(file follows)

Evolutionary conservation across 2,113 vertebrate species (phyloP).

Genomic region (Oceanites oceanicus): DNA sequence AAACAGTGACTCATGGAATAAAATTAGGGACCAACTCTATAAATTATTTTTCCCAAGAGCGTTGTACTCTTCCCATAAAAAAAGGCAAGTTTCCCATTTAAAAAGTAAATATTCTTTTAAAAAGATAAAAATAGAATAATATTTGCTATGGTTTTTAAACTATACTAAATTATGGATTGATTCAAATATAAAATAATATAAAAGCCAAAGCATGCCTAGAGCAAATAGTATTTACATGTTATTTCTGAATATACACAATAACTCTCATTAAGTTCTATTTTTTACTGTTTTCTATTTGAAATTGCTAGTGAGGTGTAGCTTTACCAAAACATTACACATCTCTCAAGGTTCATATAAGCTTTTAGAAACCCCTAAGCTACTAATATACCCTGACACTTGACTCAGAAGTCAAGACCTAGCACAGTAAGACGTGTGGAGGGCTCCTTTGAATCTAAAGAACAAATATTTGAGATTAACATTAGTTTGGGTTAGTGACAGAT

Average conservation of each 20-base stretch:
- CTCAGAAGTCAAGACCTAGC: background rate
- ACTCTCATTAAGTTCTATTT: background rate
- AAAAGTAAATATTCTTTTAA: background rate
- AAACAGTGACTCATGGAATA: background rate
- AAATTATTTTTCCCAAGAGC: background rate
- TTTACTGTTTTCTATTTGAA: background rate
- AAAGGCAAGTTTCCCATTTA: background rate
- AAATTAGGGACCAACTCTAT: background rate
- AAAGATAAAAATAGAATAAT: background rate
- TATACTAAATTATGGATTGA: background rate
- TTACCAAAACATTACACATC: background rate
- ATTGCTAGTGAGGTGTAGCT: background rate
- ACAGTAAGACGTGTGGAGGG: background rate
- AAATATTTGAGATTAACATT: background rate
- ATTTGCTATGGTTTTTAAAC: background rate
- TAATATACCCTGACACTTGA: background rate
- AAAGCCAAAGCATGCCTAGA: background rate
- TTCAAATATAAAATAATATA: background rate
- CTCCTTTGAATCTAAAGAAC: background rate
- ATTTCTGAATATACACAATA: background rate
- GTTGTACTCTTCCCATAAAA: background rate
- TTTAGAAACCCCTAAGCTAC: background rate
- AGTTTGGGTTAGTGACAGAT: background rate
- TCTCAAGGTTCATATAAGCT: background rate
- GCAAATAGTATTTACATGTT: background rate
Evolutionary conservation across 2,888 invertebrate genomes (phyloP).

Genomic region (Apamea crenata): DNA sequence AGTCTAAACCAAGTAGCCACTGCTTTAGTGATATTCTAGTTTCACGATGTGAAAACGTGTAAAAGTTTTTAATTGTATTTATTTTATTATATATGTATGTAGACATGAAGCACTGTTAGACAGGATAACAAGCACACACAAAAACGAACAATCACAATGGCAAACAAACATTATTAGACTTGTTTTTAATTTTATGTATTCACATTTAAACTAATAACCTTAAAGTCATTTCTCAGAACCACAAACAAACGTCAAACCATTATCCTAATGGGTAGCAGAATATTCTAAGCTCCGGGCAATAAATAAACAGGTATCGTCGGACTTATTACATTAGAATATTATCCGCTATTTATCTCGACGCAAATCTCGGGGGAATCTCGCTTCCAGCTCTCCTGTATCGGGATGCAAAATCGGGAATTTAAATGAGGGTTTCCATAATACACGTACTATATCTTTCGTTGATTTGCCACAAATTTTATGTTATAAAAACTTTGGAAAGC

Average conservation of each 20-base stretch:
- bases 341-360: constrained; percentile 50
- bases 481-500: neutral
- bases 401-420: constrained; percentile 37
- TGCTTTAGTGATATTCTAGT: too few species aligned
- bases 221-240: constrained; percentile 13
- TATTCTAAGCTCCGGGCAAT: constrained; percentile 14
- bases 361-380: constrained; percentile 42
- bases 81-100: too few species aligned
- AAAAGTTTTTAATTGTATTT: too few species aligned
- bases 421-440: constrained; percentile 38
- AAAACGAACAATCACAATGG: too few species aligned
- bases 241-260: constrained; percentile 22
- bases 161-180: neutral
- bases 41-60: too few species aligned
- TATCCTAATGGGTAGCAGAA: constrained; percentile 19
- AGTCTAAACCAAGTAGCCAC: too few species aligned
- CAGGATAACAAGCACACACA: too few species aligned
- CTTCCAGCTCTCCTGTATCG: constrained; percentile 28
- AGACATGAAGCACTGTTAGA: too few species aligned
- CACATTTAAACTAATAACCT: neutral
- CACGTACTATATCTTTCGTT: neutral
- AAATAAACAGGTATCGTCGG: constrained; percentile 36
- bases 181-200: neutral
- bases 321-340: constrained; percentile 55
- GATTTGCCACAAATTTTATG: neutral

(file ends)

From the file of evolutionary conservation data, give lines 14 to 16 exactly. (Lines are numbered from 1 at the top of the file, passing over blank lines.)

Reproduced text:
- TTACCAAAACATTACACATC: background rate
- ATTGCTAGTGAGGTGTAGCT: background rate
- ACAGTAAGACGTGTGGAGGG: background rate